Could a MOSFET based device be used to build something like a stepped attenuator?

Feb 27, 2018
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China
#1
Regarding MOSFET optocoupler relays like the Panasonic AQW212, am I correct in understanding that the capcitance between the terminals and ground when the switch is open ("off") is around 100pF when the potential across the terminals is small?

If you look at the datasheet for AQW212(http://www.kynix.com/uploadfiles/pdf8827/AQW212.pdf) it says it has low Coff but if you look at the chart that seems to not be the case. With a small voltage the capacitance rises sharply.

Consider the following example where the audio signal may be routed through a SS relay driven stepped potential divider like a volume control in the nearly off position:

I've been searching for a good pro-audio signal routing method that could work with somewhat arbitrary circuits like old mic preamps running on 24V or maybe even guitar tube amps that might switch 70V signals.

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In this example, it so happens the circuit calls for a large resistance so as not to load the collector of a transistor amplifier perhaps. This arrangement conspires to produce high series resistance and low signal level which when coupled with the multiple drain / source capacitances of each device could result in high frequency loss.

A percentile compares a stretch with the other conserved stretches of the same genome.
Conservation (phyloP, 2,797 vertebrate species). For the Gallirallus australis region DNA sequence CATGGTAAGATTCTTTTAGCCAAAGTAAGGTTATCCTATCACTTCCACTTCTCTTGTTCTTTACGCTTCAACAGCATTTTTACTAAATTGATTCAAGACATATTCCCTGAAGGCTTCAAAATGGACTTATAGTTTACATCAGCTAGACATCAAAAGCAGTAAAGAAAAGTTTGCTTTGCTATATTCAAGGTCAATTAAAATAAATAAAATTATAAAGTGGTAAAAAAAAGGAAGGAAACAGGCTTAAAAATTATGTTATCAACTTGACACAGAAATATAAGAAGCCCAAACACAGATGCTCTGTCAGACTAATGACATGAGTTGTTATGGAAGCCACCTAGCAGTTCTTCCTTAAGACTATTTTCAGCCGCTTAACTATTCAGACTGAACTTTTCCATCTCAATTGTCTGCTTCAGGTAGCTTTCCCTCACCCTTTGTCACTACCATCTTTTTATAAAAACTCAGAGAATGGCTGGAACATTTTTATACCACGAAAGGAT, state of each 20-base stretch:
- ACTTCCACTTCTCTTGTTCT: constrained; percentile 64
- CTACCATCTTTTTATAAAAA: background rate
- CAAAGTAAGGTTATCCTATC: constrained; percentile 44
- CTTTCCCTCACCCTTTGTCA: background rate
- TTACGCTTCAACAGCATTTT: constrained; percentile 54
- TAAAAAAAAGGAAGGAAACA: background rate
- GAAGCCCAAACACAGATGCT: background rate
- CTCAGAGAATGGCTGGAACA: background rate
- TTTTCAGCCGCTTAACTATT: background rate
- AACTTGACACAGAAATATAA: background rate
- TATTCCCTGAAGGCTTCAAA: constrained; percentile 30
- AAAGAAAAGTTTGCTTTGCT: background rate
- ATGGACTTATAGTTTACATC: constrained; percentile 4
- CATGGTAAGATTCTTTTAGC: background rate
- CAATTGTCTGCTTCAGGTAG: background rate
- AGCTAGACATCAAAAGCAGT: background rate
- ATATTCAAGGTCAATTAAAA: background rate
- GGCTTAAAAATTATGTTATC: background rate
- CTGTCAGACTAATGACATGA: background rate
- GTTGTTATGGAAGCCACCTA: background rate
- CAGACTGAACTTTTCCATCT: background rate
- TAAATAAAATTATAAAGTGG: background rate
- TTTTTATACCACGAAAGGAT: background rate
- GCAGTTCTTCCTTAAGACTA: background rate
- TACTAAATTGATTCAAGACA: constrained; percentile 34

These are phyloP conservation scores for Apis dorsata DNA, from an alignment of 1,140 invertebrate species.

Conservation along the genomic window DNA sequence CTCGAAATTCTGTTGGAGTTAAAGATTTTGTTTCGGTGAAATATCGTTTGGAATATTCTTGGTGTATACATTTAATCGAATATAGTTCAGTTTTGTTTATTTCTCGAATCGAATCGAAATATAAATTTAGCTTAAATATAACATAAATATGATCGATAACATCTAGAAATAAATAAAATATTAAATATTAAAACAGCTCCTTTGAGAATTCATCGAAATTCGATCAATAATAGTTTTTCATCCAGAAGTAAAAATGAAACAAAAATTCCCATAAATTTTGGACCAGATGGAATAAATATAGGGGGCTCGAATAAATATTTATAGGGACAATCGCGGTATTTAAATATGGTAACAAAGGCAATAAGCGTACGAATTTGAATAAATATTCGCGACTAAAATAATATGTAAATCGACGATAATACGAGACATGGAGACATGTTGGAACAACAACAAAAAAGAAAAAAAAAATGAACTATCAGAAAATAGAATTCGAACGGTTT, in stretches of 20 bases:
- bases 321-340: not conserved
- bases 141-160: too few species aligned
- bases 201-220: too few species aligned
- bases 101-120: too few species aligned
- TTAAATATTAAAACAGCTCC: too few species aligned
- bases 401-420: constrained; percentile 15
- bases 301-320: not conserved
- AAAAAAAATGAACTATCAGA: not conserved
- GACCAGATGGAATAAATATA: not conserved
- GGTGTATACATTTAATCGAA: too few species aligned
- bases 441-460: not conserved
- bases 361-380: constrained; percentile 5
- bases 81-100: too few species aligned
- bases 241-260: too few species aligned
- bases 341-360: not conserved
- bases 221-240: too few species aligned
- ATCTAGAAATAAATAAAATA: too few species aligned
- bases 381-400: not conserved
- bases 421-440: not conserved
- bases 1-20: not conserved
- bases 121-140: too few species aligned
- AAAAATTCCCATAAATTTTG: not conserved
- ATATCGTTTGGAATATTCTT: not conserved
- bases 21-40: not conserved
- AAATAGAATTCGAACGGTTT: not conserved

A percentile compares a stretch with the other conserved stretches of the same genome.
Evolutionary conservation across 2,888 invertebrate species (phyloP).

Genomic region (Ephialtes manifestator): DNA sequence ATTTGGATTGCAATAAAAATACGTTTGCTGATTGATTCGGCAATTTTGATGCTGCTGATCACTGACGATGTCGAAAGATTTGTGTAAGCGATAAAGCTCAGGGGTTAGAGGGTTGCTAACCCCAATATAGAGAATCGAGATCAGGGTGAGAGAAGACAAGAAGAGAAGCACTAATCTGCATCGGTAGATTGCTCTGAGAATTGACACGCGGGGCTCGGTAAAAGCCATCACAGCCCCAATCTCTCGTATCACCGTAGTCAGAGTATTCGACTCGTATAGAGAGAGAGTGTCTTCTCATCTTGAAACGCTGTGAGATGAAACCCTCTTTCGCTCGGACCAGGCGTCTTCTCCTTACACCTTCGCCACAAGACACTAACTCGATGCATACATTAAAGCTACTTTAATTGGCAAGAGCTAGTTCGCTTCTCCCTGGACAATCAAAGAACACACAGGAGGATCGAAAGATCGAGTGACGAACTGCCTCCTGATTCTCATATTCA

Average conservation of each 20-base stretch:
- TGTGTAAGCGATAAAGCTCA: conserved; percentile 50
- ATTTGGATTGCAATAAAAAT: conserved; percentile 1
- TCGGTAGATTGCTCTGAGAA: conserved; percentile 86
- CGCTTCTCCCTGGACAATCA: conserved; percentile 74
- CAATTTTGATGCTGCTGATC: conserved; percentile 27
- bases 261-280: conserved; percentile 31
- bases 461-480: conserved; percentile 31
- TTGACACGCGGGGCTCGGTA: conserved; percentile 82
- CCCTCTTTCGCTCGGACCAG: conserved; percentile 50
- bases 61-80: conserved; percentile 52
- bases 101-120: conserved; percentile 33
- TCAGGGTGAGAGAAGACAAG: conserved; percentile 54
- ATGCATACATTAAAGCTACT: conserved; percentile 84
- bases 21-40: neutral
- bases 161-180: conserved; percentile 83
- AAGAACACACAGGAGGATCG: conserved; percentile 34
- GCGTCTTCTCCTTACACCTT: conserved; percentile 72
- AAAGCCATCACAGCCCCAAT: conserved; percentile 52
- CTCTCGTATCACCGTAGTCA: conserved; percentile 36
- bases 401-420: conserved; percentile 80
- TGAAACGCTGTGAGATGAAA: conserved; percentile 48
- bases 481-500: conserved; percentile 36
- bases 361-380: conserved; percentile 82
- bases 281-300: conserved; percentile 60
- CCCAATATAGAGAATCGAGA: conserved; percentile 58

Is this understanding correct? Or could a MOSFET based device be used to build something like a stepped attenuator?

I have also looked at devices like the Analog Devices iCMOS analog switches but these too have high junction capacitance. It seems the lower the on resistance, the higher the capacitance.

If only there were a mechanical relay with many positions like an old telephone exchange stepper switch but the size of a regular relay. Meaning a SP12T relay that can ratchet in either direction.
 
#2
Digitally-controlled potentiometers are available, although they might not be suitable for your application.
If you look at how a MOSFET is constructed, the relationship between resistance and capacitance should make sense: you get lower resistance by increasing the active area, which increases the capacitance.
If your application actually requires contact-based switching, it's probably worth sitting down and sketching out the required relay logic - you should be able to build a 16-level stepped attenuator with 4 SPDT relays and some well-chosen resistors.
 
Jul 18, 2011
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Chicago
#3
It's been a long time since I looked at solid state analog audio switching chips but I seem to recall that most of them had less than "studio grade" distortion specs. Relays, despite their other issues were often the better way to accomplish this without disturbing the signal. In today's world of DSP it seems that it's far more desirable to do your routing and switching in the digital realm. That said, THAT corp would be my first stop to find something suitable for analog only situations. They have a number of digitally controlled mic preamp gain chips among other high end analog audio chips. Obviously, interfacing with 24v or 70v circuits may require some additional engineering. Pardon my comment if this is not news to you.